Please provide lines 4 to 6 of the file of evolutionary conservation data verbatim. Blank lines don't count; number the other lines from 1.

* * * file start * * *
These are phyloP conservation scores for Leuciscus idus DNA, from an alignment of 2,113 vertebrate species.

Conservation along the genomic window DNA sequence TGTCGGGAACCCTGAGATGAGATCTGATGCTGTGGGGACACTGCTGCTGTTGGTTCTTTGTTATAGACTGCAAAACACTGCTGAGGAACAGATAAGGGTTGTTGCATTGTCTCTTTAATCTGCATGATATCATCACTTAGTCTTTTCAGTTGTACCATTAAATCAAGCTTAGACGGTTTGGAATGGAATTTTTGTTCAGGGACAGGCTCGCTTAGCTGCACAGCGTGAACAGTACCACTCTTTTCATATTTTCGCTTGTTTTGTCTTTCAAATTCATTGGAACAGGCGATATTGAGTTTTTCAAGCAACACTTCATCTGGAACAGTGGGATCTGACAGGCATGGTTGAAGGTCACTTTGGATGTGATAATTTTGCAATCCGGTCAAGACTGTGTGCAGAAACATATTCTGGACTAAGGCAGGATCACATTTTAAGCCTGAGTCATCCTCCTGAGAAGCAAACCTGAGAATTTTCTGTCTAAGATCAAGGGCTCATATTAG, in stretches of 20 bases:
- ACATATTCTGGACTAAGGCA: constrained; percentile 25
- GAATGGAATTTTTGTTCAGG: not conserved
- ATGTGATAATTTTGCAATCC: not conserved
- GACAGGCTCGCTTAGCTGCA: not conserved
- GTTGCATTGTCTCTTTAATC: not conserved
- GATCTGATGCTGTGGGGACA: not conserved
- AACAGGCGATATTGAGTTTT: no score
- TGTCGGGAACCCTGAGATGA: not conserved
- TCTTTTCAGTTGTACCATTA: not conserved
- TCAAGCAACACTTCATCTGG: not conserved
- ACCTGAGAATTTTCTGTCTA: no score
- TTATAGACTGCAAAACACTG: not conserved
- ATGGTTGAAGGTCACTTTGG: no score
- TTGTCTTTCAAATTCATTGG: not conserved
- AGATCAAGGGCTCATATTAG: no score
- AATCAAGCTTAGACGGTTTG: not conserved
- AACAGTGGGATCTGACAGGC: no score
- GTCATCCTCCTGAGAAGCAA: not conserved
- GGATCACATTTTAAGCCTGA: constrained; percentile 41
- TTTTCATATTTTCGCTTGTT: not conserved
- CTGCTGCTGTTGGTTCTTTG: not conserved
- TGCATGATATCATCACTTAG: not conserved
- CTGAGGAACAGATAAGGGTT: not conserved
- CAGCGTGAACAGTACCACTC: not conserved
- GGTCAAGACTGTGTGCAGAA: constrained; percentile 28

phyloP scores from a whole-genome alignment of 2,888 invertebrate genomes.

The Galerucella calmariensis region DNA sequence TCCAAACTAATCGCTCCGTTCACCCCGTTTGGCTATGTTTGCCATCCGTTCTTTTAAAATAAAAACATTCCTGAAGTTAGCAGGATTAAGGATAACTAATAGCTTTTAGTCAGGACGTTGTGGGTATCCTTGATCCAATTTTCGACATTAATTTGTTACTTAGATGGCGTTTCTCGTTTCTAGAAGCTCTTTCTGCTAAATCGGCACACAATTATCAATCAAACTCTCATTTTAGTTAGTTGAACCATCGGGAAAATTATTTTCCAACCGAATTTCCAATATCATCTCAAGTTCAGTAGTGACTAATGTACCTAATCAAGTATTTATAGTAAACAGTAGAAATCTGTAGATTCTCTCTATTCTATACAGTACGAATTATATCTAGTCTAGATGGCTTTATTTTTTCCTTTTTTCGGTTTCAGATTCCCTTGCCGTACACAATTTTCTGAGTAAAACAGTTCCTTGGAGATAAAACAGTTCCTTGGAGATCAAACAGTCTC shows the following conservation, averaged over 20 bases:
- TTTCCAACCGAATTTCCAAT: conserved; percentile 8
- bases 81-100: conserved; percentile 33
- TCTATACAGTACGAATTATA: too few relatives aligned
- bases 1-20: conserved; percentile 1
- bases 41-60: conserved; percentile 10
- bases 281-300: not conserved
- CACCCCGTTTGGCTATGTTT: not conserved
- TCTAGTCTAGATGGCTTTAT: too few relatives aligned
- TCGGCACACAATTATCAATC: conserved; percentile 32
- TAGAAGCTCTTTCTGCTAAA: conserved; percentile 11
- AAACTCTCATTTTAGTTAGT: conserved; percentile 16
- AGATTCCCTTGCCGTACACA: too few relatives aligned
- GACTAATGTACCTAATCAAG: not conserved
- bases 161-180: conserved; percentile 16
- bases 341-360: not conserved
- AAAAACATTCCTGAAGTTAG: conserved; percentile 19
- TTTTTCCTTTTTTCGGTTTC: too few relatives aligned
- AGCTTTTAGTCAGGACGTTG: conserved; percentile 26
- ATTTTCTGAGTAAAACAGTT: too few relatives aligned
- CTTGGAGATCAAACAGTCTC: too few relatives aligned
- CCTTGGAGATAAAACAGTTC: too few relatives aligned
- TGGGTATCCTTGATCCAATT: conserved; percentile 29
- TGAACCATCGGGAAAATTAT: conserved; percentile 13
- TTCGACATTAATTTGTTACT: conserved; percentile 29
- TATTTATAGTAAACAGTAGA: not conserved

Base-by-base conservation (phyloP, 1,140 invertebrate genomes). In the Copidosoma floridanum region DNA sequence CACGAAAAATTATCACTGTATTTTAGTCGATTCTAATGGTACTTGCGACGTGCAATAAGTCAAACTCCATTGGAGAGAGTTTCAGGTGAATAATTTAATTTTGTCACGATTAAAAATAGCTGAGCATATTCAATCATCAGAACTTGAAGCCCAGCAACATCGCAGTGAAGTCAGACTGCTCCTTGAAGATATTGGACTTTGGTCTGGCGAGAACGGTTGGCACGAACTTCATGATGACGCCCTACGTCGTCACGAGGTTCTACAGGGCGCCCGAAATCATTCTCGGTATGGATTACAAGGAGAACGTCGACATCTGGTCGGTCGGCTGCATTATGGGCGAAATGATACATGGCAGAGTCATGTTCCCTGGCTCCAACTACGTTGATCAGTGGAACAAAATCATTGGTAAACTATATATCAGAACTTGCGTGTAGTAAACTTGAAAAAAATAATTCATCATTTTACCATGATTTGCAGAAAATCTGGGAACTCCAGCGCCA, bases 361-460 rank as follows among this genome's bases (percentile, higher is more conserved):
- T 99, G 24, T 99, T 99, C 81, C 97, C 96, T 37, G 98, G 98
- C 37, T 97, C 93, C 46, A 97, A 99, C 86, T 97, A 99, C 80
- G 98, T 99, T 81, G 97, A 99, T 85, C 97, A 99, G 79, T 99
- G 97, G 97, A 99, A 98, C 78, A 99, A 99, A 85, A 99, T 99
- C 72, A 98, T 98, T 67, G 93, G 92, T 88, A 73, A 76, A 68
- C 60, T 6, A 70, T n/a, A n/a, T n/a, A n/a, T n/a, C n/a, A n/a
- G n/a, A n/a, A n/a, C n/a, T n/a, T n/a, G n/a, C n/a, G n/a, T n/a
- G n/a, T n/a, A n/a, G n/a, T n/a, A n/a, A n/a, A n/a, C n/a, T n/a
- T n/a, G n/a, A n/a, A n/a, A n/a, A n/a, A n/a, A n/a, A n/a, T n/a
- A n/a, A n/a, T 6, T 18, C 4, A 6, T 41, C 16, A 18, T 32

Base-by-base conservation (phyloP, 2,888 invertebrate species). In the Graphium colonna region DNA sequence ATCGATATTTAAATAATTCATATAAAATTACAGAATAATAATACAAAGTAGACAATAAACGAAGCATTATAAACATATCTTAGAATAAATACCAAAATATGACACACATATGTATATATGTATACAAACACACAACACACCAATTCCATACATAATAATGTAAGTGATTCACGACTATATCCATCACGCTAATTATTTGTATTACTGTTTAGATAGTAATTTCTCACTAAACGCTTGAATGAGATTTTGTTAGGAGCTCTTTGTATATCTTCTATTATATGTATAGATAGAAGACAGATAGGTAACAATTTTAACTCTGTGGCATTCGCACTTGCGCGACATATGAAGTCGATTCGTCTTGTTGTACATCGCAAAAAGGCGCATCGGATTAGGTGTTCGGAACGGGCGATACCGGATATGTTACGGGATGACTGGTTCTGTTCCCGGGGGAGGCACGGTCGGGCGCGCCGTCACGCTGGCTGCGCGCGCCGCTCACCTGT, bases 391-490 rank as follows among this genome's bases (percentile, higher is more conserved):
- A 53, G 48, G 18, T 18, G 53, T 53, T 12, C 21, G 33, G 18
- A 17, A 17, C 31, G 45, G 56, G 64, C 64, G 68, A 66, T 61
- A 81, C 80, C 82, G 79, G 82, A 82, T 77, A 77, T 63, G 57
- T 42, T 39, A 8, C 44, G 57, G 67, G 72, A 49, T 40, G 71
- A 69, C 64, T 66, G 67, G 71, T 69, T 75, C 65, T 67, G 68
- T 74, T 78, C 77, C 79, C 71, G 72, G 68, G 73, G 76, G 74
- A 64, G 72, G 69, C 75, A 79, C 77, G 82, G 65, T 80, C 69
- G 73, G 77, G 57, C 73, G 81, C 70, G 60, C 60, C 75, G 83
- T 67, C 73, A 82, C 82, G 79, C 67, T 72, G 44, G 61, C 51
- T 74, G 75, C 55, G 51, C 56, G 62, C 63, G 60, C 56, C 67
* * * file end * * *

- GAATGGAATTTTTGTTCAGG: not conserved
- ATGTGATAATTTTGCAATCC: not conserved
- GACAGGCTCGCTTAGCTGCA: not conserved